Judicial decision-making is not a neutral and logical enterprise that involves applying clear rules to agreed-upon facts. Legal educators can and should help students learn more about how judges actually go about making their decisions. The study of re-imagined judicial decisions, such as the alternative judgments from various Feminist Judgments Projects, can enrich the study of law in multiple ways. First, seeing a written decision that differs from the original can help students think “outside the box” constructed by the original opinion by showing them a concrete example of another perspective written in judicial language. Second, the rewritten judgments show law’s potential to change and its ability to serve different accounts of justice. Third, alternative judgments counter the narrative that law is objective while other arguments are political or biased. Fourth, feminist judgments provide tools for students to understand how persuasion and explanation are able to work effectively — in many different guises — even within the significant conventions and constraints of legal practice. Finally, but by no means least important, alternative feminist judgments are one of the only ways that “outsider” students — those whose perspectives have been historically erased or marginalized in law — can see themselves and their lived experiences reflected in the law. The Appendix to this essay includes short descriptions of courses drawing on rewritten decisions from the U.S. Feminist Judgments.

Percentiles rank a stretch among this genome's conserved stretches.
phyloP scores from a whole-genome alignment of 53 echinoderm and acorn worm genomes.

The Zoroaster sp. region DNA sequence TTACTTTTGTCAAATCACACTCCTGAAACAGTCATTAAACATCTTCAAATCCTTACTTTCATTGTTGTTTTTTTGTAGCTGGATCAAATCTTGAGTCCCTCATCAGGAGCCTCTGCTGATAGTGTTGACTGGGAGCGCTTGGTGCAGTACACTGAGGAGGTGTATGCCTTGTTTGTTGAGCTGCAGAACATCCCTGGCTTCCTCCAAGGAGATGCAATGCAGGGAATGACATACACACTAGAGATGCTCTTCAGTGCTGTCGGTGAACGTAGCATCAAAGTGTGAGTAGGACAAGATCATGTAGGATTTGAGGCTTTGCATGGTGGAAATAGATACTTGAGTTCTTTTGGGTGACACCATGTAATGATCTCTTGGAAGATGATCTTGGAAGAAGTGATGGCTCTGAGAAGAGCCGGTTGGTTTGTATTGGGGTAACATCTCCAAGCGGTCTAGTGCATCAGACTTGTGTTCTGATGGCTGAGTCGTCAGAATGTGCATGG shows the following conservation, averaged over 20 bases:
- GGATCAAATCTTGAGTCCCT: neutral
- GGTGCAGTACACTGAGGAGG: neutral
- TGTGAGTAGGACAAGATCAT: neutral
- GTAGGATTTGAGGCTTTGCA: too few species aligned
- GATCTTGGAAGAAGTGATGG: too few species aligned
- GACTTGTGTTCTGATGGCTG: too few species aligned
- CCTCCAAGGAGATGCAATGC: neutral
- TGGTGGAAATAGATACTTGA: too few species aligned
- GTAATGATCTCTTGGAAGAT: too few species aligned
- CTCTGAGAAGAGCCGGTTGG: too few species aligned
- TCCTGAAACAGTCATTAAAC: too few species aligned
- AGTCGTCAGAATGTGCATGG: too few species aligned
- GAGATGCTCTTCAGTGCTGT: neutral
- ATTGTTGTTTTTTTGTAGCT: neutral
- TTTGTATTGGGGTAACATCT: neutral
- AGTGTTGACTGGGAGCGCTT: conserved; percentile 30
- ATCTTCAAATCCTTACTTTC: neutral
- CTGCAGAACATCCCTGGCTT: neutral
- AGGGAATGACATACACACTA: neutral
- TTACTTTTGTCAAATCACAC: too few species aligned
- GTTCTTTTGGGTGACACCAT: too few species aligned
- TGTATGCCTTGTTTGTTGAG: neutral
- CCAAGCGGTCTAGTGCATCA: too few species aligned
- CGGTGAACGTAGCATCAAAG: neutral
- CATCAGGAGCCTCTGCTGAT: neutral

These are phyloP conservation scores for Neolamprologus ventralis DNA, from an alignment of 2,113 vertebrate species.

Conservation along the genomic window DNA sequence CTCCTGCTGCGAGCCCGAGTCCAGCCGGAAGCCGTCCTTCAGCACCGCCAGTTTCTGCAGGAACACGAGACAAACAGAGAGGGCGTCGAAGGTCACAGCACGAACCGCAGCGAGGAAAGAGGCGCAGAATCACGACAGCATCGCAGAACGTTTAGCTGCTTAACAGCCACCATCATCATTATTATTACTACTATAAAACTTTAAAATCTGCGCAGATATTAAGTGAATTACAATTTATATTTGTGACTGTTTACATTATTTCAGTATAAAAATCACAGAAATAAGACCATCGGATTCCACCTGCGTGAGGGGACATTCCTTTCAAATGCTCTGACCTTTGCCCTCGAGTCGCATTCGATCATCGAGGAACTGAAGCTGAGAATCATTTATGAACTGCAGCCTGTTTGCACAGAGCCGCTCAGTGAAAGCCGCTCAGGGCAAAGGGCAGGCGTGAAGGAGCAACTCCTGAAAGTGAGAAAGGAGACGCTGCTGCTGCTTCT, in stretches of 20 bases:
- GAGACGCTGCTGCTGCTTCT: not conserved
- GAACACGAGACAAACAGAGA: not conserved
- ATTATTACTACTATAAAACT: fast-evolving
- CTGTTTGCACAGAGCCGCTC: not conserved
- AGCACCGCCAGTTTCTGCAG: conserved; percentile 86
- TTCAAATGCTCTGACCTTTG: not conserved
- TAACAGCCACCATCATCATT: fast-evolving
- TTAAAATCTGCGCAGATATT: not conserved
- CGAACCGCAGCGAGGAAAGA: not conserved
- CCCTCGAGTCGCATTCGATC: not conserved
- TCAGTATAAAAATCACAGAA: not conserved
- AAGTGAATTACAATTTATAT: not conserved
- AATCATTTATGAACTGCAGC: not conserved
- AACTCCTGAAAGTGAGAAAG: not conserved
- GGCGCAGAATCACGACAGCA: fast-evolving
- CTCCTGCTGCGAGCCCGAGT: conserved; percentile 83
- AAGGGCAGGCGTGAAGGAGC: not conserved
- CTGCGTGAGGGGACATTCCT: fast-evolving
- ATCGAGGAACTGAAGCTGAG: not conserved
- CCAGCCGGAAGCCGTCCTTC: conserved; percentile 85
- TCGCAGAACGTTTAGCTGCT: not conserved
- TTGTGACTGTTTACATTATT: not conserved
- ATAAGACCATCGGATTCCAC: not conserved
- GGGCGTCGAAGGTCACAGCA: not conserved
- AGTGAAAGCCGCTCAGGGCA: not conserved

98 Texas L. Rev. Online 40 (2019)
Berger, Linda L.; Stanchi, Kathryn M.; and Crawford, Bridget J., "Learning from Feminist Judgments: Lessons in Language and Advocacy" (2019). Scholarly Works. 1271.